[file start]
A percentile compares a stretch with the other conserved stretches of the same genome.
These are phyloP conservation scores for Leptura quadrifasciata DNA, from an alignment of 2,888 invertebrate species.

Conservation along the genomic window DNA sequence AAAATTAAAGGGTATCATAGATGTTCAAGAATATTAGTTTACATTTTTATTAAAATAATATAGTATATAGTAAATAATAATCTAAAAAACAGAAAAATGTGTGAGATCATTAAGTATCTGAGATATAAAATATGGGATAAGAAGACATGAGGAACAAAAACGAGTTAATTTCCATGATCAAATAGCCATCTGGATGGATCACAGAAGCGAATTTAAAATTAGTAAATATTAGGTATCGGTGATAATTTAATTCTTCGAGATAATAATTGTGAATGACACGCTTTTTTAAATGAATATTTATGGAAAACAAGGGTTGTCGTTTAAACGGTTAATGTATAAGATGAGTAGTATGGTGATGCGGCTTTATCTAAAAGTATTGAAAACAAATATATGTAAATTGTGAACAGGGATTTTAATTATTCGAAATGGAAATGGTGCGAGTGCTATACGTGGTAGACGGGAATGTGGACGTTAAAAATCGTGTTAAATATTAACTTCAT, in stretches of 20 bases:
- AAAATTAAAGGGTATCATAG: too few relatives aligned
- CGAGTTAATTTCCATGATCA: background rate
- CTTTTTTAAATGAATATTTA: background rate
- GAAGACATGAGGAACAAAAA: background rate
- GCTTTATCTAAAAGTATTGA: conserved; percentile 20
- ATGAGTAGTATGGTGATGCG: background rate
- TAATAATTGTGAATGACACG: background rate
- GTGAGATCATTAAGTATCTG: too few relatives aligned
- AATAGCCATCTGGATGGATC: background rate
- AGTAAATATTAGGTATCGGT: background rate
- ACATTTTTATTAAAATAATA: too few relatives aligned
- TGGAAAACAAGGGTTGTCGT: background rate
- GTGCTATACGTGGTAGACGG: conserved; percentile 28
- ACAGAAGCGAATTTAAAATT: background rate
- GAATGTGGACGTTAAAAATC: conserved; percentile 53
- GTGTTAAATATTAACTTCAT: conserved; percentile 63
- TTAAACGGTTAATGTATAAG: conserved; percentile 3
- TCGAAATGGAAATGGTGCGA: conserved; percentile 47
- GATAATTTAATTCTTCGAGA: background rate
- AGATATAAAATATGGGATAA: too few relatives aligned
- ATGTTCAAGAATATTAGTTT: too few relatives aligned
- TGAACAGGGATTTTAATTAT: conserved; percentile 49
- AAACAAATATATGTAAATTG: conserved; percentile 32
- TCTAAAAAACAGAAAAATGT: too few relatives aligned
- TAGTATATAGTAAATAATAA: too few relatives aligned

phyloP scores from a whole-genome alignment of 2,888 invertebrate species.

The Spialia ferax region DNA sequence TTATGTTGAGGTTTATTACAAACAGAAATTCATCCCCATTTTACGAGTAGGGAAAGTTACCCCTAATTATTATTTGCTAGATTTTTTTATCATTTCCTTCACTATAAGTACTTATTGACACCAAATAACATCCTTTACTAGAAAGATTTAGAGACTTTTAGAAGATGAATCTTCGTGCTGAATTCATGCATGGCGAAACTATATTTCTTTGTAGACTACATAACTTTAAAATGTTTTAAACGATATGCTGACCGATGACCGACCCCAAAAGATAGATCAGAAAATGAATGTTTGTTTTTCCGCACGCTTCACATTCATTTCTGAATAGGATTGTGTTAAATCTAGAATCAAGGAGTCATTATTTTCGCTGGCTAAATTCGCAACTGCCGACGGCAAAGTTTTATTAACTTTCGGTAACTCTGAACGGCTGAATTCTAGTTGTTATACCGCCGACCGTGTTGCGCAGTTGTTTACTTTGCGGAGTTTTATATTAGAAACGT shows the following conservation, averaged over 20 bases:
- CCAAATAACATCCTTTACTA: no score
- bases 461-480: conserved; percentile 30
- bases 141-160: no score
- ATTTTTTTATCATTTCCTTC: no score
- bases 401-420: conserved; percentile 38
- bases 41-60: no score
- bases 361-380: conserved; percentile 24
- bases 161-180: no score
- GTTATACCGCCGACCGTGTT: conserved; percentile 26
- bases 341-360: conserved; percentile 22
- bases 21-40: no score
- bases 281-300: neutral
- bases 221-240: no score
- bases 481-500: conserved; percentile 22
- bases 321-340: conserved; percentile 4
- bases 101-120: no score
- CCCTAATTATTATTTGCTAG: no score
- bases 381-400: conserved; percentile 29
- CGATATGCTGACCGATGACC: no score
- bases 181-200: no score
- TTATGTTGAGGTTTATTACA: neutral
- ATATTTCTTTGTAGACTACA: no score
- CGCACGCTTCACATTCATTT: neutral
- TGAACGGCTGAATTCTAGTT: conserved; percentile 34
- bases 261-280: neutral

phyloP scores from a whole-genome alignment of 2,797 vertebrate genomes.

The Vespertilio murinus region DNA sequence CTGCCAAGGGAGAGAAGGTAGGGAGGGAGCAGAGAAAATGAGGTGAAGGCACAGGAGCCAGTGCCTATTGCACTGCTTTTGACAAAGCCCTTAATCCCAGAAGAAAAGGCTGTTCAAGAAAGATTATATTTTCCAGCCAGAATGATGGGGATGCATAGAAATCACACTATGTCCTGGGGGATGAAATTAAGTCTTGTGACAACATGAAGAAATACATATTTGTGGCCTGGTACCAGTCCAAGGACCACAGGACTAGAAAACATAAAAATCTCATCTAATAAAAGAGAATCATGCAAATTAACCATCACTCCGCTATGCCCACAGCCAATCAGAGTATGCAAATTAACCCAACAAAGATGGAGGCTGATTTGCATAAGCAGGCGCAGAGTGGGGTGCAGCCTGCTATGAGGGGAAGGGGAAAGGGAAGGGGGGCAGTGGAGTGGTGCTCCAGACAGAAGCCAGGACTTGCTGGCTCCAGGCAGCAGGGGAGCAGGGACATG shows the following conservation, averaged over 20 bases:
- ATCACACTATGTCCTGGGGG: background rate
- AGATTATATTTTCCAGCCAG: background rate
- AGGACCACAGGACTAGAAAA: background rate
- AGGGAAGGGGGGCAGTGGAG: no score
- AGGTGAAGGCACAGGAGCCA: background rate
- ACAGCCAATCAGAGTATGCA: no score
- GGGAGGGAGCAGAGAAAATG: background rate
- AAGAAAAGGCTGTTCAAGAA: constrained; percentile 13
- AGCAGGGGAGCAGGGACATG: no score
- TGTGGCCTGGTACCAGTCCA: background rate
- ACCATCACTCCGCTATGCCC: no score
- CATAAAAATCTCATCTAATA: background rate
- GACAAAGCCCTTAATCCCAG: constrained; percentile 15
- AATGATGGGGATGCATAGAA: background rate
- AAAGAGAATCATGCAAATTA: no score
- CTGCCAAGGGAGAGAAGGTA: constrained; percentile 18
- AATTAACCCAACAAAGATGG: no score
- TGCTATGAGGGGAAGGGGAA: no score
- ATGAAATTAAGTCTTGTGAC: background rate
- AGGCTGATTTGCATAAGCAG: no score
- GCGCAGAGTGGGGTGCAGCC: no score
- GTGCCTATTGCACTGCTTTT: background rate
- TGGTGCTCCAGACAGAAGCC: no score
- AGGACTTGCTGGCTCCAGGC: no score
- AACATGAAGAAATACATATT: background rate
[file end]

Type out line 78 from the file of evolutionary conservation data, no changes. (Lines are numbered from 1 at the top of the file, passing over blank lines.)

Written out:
- GCGCAGAGTGGGGTGCAGCC: no score